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TitleA problem with solution: development of lipid-based colloidal nanocarriers for encapsulation of compounds with weak bioavailability
Author(s)Soares, T.
Lúcio, M.
Dias, A. C. P
Real Oliveira, M. Elisabete C.D.
Drug delivery
Issue date4-Jul-2017
Abstract(s)Curcumin, the golden powder with weak bioavailability, also known for its anti-inflammatory and antioxidant properties, has been a target of great heed in various medical fields, namely in the treatment of neurodegenerative diseases [1]. In this particular field, multiple pharmacological targets, capable of promoting a decrease in peptidic aggregation [2], [3], oxidative stress [4] and neuroinflammation [5] have been identified. Considering that the level of biomedical activity is highly dependent on the proportion of curcuminoids, a prior study of the pharmaceutical profile of C.longa, the biggest source of curcuminoids, of C. aromatica, known for its medical relevance, and commercial curcumin, whose chemical constitution is known, was conducted [6]. This initial study was based in in vitro studies using a toolbox of biophysical techniques: derivative spectroscopy; quenching of intrinsic fluorescence of human serum albumin; dynamic and electrophoretic light scattering, differential scanning calorimetry and small and wide angle x-ray diffraction. The results obtained revealed that the studied bioactives possess low bioavailability, low solubility, fast breakdown, bioaccumulation, high affinity to HSA, membrane biophysical impairment and highlighted the need of encapsulating curcumin and extracts using nanocarriers. Following this rationale, and in order to optimize the use of such compounds in the treatment of neurodegenerative diseases, this research is focused on encapsulating curcumin and both the C. longa and C. aromatica extracts, in lipid-based colloidal nanosystems of dioctadecyldimethylammonium bromide (DODAB) and 1-oleoyl-rac-glycerol (MO) (1:2). The nanocarriers obtained by ethanolic injection of the bioactives in the nanosystems showed an encapsulation efficiency of approximately 100 %, being, thereby, highly efficient at encapsulating curcumin and extracts. Additionally, the same nanocarriers exhibited sizes inferior to 200 nm, high stability when stored up to 4 months and a positive superficial charge, which constitute attractive features for biomedical applications. A high affinity of curcumin and the studied extracts to the liposomes, as well as the ability to prevent interactions with plasma proteins, after successful pegylation, was also confirmed. As final remark, the formulations developed herein confirmed the antioxidant activity of the encapsulated natural compounds.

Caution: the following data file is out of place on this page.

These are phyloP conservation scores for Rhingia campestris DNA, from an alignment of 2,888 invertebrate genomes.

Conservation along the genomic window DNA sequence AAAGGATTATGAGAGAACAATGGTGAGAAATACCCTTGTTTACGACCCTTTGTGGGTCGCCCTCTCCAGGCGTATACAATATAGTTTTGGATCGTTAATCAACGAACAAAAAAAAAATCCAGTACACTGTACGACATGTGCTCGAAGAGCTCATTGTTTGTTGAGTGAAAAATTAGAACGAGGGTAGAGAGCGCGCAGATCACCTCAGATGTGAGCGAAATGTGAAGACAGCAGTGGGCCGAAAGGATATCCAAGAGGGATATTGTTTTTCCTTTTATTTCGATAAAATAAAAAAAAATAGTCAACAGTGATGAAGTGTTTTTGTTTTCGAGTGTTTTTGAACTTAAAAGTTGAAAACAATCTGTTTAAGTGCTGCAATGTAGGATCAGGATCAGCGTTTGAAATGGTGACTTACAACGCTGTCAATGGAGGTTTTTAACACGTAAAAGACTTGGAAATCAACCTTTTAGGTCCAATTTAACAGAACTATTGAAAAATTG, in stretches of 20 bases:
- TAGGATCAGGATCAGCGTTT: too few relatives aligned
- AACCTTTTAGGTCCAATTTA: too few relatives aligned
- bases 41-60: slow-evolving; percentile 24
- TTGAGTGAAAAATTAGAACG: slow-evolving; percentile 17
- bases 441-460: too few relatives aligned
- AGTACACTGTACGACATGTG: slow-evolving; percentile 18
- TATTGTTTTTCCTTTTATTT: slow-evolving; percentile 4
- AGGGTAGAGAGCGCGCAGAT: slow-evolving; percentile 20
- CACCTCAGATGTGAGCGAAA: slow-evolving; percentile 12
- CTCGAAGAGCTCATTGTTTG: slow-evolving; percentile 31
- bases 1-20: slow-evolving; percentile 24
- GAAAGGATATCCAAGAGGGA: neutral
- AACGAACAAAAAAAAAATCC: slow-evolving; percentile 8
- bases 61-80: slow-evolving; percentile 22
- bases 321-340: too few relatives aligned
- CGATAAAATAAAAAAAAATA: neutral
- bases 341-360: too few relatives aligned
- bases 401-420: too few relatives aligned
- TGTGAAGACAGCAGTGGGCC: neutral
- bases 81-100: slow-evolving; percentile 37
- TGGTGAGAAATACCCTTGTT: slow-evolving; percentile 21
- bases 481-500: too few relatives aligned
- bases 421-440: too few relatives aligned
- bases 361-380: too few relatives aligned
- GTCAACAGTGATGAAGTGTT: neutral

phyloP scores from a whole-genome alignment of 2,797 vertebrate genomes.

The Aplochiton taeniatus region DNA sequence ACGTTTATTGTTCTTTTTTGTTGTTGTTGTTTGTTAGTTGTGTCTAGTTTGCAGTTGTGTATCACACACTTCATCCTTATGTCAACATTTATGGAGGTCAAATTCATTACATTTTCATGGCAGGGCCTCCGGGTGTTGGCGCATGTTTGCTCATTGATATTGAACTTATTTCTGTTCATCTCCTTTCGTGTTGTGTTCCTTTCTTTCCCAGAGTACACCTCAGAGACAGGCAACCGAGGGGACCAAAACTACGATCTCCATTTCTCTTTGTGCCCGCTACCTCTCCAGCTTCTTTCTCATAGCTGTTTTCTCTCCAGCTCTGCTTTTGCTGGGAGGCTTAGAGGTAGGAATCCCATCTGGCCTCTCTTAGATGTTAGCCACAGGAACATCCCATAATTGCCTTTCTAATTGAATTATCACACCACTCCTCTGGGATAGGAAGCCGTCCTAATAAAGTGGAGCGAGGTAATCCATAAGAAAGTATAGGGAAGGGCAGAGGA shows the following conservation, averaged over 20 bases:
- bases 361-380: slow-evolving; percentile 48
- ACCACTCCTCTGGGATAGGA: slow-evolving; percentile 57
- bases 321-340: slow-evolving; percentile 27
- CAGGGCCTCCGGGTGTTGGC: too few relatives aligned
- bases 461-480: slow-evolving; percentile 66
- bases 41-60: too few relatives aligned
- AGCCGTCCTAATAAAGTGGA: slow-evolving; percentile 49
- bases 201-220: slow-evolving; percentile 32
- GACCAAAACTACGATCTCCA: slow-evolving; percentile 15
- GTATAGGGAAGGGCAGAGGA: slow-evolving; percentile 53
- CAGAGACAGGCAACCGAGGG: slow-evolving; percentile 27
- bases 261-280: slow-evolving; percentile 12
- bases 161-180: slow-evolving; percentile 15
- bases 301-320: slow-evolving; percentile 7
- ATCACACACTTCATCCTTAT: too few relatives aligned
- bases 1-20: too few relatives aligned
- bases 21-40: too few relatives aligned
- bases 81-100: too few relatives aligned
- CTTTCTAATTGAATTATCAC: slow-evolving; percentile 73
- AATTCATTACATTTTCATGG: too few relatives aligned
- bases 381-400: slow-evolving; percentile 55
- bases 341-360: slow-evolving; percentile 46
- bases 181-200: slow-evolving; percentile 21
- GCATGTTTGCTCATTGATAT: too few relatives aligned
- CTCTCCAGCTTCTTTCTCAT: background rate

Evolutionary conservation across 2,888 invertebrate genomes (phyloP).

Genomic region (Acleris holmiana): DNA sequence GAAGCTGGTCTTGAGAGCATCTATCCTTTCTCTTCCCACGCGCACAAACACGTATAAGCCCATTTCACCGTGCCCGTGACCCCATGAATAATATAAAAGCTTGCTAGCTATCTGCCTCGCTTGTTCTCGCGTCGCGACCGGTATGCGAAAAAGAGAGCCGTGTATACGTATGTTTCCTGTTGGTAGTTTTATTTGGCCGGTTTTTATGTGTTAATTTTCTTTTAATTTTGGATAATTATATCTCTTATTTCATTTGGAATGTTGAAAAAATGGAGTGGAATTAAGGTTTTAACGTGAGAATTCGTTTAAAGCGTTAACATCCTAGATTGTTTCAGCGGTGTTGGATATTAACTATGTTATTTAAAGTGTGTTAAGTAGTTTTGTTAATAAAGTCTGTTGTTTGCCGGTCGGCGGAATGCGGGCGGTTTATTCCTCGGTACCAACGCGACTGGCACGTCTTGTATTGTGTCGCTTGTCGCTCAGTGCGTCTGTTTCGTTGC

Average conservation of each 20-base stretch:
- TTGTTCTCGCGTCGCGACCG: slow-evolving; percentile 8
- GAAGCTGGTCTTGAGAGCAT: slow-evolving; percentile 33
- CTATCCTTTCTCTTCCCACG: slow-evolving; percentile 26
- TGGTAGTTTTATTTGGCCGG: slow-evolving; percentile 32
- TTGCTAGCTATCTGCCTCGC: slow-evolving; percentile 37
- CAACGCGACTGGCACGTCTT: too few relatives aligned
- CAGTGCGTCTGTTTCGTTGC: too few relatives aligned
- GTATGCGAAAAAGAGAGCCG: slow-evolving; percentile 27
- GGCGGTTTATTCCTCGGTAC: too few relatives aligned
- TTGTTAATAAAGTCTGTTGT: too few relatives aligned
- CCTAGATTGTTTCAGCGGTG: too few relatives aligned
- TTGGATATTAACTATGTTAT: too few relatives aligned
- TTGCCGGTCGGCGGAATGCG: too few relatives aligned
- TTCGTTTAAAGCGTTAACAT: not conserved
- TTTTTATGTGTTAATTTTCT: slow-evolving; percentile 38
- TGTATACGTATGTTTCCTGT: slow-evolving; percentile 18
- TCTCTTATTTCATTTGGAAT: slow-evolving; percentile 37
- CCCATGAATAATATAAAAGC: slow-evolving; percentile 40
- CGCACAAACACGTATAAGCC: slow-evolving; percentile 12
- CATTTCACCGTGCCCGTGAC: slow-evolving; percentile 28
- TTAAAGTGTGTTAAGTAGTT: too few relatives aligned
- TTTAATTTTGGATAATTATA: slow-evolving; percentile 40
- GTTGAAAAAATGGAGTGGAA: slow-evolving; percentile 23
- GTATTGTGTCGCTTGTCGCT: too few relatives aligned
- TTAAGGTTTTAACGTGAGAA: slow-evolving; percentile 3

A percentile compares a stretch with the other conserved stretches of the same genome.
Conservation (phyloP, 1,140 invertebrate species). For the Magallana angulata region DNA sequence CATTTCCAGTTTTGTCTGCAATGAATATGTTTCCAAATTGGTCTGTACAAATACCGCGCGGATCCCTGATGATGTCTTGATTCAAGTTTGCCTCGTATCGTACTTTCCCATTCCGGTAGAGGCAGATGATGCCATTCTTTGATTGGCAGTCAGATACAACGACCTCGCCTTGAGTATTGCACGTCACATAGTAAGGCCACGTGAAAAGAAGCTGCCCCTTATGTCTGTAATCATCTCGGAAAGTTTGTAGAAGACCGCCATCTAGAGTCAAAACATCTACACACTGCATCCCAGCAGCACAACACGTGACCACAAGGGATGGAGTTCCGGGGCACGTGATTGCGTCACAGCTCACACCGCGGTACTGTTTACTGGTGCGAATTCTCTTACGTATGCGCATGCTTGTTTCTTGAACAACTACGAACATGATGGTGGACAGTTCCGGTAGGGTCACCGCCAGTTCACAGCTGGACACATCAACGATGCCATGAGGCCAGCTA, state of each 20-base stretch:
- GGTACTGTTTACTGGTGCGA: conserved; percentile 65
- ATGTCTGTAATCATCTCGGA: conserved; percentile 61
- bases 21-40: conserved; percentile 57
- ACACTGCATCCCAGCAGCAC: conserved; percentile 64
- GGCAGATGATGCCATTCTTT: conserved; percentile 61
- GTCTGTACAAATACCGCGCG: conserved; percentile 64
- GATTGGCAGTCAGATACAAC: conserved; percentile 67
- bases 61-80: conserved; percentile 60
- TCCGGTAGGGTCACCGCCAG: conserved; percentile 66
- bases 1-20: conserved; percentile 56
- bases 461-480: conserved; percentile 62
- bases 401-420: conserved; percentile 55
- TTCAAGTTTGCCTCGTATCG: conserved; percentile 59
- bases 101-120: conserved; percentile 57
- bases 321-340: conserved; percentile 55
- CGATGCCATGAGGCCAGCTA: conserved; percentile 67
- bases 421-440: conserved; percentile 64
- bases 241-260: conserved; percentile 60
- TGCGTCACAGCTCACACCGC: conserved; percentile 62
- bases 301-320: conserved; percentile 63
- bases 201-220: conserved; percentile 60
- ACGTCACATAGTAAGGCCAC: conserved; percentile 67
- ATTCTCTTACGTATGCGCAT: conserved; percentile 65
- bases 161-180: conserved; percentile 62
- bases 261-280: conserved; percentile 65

TypeOral presentation
AccessRestricted access (UMinho)
Appears in Collections:CDF - FAMO - Comunicações/Communications (with refereeing)

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